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Magnolia Warbler

Above: Magnolia Warbler by Christian Artuso

How Do I Recognize It?

Under the grey head, mature males have a black facial mask that extends to a black back. A white “eyebrow” or supercilium caps the eye, which is ringed in white below; the yellow throat bears a necklace of heavy black streaks over a bright yellow breast and flank. The rump is yellow. The belly is white. A large white patch decorates each wing. Mature females and juveniles are duller overall. The lack of an obvious facial mask and eyebrow shows off the greyish head; a pale grey neck ring reaches to the greenish back. Two narrow white wing bars are seen on the wings.  Mature females may at times show a moderately heavy necklace. This lively warbler often fans its relatively long tail, showing off the white-banded tail pattern that is diagnostic for this species.

Does It Migrate?

Magnolia Warblers winter in eastern Mexico to southern Central America, and the Carribbean. 

Above: Magnolia Warbler by Christian Artuso

Where Does It Live?

Nesting occurs in the boreal forest. In Manitoba, preferred habitat is in mixed forest with an abundance of young  spruce trees, from southern to central lattitudes. The breeding range stretches from Newfoundland to British Columbia and Yukon. They also breed in northeastern USA, and into the Appalachian mountains and south to Virginia.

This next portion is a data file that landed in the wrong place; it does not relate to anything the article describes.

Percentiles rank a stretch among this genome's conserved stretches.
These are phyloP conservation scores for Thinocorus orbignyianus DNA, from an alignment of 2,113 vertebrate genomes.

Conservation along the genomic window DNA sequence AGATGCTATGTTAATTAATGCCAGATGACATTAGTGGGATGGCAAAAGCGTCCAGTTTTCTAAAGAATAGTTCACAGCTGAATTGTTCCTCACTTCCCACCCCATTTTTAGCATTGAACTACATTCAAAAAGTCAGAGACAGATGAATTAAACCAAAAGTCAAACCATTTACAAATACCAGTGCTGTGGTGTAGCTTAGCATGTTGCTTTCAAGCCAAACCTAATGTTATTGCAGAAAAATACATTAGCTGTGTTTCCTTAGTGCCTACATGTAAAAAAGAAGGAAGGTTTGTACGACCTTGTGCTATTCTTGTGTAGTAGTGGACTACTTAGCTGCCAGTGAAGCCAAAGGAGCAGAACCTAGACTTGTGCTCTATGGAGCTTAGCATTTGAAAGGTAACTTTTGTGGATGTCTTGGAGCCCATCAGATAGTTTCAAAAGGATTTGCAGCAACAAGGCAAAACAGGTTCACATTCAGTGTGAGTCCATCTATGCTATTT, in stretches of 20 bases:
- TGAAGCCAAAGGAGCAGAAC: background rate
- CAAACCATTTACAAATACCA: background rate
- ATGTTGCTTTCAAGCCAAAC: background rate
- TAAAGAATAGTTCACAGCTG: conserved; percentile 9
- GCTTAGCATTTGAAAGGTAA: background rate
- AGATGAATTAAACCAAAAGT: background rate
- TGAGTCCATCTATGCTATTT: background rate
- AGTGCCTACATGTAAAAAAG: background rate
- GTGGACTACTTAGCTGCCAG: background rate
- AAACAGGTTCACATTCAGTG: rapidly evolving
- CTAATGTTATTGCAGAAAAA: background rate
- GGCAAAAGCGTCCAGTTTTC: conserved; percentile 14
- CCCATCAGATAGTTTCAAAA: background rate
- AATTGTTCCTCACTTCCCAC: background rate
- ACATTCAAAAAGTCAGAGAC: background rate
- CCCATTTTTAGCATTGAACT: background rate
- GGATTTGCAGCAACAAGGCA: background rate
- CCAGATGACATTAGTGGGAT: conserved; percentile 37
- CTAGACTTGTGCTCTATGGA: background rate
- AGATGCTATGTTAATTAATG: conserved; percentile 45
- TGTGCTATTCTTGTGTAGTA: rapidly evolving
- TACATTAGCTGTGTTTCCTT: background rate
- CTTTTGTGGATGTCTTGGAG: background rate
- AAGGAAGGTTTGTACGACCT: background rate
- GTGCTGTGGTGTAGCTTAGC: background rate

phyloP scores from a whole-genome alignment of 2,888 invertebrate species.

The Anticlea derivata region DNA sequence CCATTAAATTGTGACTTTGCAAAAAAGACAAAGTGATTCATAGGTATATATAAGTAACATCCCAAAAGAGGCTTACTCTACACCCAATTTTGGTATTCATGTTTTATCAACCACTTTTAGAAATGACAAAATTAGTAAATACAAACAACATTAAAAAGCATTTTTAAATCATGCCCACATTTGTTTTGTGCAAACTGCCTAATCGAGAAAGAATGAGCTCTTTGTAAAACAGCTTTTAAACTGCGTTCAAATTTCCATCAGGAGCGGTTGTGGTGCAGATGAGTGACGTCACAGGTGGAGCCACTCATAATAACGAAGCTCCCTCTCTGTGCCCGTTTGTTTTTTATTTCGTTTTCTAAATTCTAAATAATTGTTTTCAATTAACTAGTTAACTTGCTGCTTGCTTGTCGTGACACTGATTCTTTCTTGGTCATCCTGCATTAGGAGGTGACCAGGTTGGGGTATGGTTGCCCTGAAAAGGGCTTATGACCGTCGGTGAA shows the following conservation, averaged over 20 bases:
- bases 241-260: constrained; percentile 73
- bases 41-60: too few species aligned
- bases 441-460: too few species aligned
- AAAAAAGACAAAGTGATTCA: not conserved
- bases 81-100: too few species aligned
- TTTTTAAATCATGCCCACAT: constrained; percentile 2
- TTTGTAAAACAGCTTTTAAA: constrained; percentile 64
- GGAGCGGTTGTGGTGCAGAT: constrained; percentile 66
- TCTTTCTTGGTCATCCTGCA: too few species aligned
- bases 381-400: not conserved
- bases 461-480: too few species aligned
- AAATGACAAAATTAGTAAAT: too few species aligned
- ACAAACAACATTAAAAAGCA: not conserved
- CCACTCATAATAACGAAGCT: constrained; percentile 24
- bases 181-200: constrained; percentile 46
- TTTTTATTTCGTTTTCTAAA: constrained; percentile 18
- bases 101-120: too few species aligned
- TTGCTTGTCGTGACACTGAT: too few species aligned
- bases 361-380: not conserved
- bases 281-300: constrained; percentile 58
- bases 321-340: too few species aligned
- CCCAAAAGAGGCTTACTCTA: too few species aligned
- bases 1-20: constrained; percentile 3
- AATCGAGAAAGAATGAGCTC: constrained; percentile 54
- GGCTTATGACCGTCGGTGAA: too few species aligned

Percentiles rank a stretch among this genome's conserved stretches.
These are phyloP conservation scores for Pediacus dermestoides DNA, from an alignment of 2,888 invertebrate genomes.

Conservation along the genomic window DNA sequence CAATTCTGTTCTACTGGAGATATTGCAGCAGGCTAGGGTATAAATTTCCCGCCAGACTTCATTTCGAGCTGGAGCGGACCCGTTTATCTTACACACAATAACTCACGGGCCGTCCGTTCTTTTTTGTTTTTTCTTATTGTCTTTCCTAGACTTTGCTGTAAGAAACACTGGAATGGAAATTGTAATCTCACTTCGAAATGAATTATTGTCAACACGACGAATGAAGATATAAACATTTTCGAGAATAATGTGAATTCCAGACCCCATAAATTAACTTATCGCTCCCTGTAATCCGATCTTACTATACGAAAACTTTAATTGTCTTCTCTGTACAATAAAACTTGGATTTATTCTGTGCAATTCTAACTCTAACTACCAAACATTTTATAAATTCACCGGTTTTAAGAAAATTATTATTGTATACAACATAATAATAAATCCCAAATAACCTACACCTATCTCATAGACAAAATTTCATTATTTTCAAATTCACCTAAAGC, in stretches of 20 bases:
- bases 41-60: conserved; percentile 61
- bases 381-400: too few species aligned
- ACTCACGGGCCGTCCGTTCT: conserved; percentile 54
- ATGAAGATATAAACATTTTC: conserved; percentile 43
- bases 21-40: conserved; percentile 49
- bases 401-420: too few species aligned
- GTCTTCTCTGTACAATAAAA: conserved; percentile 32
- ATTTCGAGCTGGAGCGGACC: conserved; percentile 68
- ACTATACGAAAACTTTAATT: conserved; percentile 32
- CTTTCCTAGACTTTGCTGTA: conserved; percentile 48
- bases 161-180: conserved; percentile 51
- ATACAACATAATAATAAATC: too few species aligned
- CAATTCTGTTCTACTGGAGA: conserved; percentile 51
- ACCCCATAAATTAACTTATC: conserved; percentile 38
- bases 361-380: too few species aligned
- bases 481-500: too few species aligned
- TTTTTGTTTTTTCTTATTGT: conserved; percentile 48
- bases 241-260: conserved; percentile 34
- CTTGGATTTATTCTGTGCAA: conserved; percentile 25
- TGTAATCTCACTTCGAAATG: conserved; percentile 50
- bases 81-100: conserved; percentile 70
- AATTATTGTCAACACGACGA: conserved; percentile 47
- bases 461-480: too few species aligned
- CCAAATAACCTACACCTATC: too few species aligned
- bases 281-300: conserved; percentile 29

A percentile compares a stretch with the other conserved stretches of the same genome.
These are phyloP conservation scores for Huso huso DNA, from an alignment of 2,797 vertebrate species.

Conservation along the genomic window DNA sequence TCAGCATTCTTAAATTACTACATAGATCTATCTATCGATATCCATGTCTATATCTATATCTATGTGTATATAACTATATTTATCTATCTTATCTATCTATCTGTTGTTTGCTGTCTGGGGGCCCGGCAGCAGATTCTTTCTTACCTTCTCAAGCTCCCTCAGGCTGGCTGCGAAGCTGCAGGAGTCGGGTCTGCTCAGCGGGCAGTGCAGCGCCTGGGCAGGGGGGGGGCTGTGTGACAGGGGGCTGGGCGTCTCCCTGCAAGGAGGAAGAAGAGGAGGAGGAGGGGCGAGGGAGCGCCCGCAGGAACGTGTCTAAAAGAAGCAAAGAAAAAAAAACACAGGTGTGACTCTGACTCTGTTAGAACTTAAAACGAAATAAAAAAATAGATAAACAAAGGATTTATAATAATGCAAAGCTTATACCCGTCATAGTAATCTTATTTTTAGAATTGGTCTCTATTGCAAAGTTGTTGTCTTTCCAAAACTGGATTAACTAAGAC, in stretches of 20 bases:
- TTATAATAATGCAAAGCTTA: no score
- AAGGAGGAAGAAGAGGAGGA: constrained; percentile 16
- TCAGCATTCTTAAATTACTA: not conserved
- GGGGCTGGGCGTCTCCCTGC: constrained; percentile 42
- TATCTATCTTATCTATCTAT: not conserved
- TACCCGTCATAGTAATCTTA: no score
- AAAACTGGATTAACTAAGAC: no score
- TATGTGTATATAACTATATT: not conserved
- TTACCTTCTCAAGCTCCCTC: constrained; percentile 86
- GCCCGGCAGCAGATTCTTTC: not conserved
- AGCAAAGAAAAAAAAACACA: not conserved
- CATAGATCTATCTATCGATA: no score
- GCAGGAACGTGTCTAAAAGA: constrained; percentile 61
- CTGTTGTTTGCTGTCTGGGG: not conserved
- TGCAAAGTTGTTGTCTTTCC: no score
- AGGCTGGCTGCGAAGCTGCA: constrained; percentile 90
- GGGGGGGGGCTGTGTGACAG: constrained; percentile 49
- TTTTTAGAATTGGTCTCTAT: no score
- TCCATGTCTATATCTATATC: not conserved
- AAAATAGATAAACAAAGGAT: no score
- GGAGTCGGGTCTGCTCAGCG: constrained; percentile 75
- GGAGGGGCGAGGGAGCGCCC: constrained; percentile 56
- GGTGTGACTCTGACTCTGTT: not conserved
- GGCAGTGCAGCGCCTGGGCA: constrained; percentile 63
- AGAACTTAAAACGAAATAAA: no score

Where Can I See It?

Locations in Whiteshell and Nopiming provincial parks, Riding Mountain National Park and Grand Rapids area are good places to look for this songbird.

Above: Magnolia Warbler by Christian Artuso

Conservation Status:

At the moment, this species is considered stable across its entire range, however,  some areas report declines, others slight increases. Future threats here may include climate warming and loss of breeding habitat due to logging, as well as other factors.

Did You Know?

Hybridization among Parulidae (New World or Wood warblers) is well-known. A hybrid individual recently discovered at Long Point, Ontario, was determined to be the progeny of a female Chestnut-sided Warbler and a male Magnolia Warbler.

Above: Magnolia Warbler by Christian Artuso